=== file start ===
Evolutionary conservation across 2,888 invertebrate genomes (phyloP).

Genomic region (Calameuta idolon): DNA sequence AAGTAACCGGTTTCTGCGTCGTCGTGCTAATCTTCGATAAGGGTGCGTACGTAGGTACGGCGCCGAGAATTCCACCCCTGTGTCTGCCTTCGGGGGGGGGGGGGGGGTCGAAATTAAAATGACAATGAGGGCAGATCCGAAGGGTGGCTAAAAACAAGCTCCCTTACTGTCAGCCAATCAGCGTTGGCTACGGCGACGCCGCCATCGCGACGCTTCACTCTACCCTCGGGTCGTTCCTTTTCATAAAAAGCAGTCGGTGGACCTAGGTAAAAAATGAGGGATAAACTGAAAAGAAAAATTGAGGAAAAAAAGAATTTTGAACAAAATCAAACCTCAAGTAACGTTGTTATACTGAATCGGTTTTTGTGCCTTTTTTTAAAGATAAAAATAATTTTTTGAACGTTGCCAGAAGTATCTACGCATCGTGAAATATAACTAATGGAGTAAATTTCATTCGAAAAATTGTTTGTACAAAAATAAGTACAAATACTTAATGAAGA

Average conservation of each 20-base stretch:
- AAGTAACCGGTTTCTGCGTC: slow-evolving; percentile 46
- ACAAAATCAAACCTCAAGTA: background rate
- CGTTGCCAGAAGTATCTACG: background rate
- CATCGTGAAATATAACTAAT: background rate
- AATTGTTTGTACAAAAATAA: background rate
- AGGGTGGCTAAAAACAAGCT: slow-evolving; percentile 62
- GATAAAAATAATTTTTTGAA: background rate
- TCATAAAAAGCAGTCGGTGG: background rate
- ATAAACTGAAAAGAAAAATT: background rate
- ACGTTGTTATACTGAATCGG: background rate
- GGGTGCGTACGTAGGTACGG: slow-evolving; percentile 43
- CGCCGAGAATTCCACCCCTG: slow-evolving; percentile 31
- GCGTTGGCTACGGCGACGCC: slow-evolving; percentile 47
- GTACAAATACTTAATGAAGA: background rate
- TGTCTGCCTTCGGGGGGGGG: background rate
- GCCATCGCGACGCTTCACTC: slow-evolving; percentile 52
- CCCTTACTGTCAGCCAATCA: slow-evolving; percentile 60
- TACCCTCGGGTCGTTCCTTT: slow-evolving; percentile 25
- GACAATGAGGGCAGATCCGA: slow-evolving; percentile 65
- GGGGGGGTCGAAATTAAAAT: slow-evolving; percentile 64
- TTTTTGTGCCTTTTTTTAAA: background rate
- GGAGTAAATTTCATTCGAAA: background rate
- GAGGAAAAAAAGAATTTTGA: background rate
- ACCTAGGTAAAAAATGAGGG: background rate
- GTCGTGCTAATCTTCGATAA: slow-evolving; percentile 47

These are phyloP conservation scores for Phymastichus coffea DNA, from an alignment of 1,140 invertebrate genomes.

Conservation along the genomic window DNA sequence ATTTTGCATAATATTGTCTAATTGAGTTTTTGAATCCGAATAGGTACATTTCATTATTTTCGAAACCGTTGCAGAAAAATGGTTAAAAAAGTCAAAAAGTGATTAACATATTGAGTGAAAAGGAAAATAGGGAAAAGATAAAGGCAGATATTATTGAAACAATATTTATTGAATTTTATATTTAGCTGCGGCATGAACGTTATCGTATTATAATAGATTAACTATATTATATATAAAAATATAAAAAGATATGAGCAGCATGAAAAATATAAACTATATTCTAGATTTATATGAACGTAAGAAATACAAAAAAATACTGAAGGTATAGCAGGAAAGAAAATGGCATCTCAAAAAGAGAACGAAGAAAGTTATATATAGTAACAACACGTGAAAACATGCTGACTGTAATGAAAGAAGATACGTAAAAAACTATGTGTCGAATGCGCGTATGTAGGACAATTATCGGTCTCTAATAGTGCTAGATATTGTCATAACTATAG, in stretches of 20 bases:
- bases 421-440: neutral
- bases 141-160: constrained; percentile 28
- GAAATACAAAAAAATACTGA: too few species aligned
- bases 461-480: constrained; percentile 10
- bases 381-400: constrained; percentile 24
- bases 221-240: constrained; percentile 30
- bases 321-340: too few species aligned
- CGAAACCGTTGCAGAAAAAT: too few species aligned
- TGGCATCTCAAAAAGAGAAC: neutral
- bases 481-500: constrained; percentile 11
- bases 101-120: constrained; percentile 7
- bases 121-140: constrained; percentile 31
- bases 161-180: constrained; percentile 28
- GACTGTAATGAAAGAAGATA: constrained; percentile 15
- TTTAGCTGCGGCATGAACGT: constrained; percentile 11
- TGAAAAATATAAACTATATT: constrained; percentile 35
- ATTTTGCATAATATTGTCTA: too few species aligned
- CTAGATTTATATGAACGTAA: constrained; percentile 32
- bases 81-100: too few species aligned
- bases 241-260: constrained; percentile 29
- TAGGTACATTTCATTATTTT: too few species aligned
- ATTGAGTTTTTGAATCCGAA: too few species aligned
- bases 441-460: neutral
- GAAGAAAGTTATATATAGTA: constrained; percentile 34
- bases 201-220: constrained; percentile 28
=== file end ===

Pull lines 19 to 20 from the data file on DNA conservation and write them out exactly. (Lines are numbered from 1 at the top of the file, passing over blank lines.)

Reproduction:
- GCCATCGCGACGCTTCACTC: slow-evolving; percentile 52
- CCCTTACTGTCAGCCAATCA: slow-evolving; percentile 60